Laura is an Energy Futures Lab Fellow, and a Human Venture Leadership Board Member. We asked her about her learning process over the last few years, and her hopes for the future.
“Human Venture has had a profound influence on me. This is a community that knocked me off the treadmill of life that I was previously on. I thought I was being successful but I didn’t know what success was. Learning through Human Venture has opened my eyes in a society that perpetually encourages turning a blind eye. I feel energized that there is so much to learn!
Human Venture has given me courage in the face of social intimidation to ask challenging questions. Courage takes discipline and practice and this community has helped me to be more comfortable with not being the same as everyone else. Human Venture has given me patience to observe social dynamics as a scientist and to de-personalize situations so I can examine the causal architecture.
I learned the significance of discovering my orienting story and I am constantly being surprised by how little I know about who I am, how I got here, and where I am going. I’m sometimes saddened by how I let opportunities to be more inquisitive with others, such as my grandparents, pass me by without realizing how short and fragile life can be and how tenuous memories are. As I prepare to enter my forties, I feel like a kid again, but this time with courage, urgency and purpose.
My most significant relationship is with my husband. He is truly a partner in helping me navigate challenges and a supporter of exploring this wondrous world. He feels like my perfect match: neither overbearing nor absent – my soul mate!
I’ve learned that I can accelerate my learning through forced engagement. This forcing is my own undertaking to immerse myself in learning even when I may feel I don’t have the capacity. This drive has helped me be a part of the board for Human Venture Leadership, travel regularly to Calgary to participate in the 2016-17 Human Venture alumni program, become a fellow with the Alberta Energy Futures Lab, and become the incoming chair for Enbridge’s United Way campaign.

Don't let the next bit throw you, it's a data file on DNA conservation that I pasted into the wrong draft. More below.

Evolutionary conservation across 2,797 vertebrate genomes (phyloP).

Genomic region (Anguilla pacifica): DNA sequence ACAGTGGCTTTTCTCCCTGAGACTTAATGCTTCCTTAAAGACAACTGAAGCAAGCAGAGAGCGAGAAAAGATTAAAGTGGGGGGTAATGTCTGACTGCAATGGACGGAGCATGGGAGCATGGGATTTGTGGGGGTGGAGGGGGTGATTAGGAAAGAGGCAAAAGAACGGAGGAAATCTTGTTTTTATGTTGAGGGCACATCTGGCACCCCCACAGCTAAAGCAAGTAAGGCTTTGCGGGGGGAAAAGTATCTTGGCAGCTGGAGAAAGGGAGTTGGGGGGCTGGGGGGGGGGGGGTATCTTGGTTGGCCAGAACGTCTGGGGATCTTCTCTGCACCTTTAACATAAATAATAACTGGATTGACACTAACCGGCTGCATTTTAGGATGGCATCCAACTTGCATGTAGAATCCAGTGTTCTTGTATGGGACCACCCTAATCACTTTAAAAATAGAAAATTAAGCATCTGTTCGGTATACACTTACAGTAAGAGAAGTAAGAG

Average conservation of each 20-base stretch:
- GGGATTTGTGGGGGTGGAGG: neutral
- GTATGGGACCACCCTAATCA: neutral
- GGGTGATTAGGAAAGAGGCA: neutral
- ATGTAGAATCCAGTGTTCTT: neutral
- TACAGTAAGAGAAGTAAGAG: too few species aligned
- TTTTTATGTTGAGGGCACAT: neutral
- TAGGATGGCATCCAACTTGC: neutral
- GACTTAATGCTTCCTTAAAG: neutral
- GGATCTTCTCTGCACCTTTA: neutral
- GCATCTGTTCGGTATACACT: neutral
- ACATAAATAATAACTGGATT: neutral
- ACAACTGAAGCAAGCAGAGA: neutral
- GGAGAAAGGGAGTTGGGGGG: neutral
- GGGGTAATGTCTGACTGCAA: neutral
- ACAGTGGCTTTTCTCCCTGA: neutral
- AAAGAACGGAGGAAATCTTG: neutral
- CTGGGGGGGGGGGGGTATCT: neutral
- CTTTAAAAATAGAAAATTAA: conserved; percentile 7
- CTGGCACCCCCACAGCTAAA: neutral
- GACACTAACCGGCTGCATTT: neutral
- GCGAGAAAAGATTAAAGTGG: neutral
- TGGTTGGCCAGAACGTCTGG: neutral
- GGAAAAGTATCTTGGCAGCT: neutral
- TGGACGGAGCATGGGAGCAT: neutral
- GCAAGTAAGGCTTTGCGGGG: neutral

Besides the mountains of great resources available through the internet, here are some specific resources that have challenged my understanding of life:
– Jared Diamond’s “Collapse: How Societies Choose to Fail or Succeed”
– Ronald Wright’s “A Short History of Progress”
– Christophe Bonneuil and Jean-Baptiste Fressoz’s, “The Shock of the Anthropocene: The Earth, History and Us”
– Solomon Northup’s, “12 Years a Slave”
I went to the Resilience Conference in Stockholm, Sweden this August. A main focus of this conference was global sustainability challenges and opportunities, which are heavily influenced by the speed, scale and connectivity of the Anthropocene.
I have learned that the journey of learning to survive as the human species is long, relentless and has no end. However, we do have to support each other in rest and healing every once in a while to recuperate strength through reflection and self care. Without children of my own, I feel a very strong responsibility to contribute in another way. My legacy won’t be a bloodline, but I hope to leave behind inspiration to question our values, how we direct our energy and what success looks like. However, I have a long way to go to figure out how to create a meaningful legacy that supports the Human Venture, which is why I support the Human Venture Leadership organization.
My hopes for the future are that more people will help each other to learn, engage, inquire, and speak up. I hope we will reach a tipping point in which deep inquiry becomes the norm and outdated models of success fade away.
Recently, an elder who spoke at the Energy Futures Lab told the group to be like a buffalo walking into a snow storm – It’s not going to be easy so bow your head down, brace yourself and press onward.”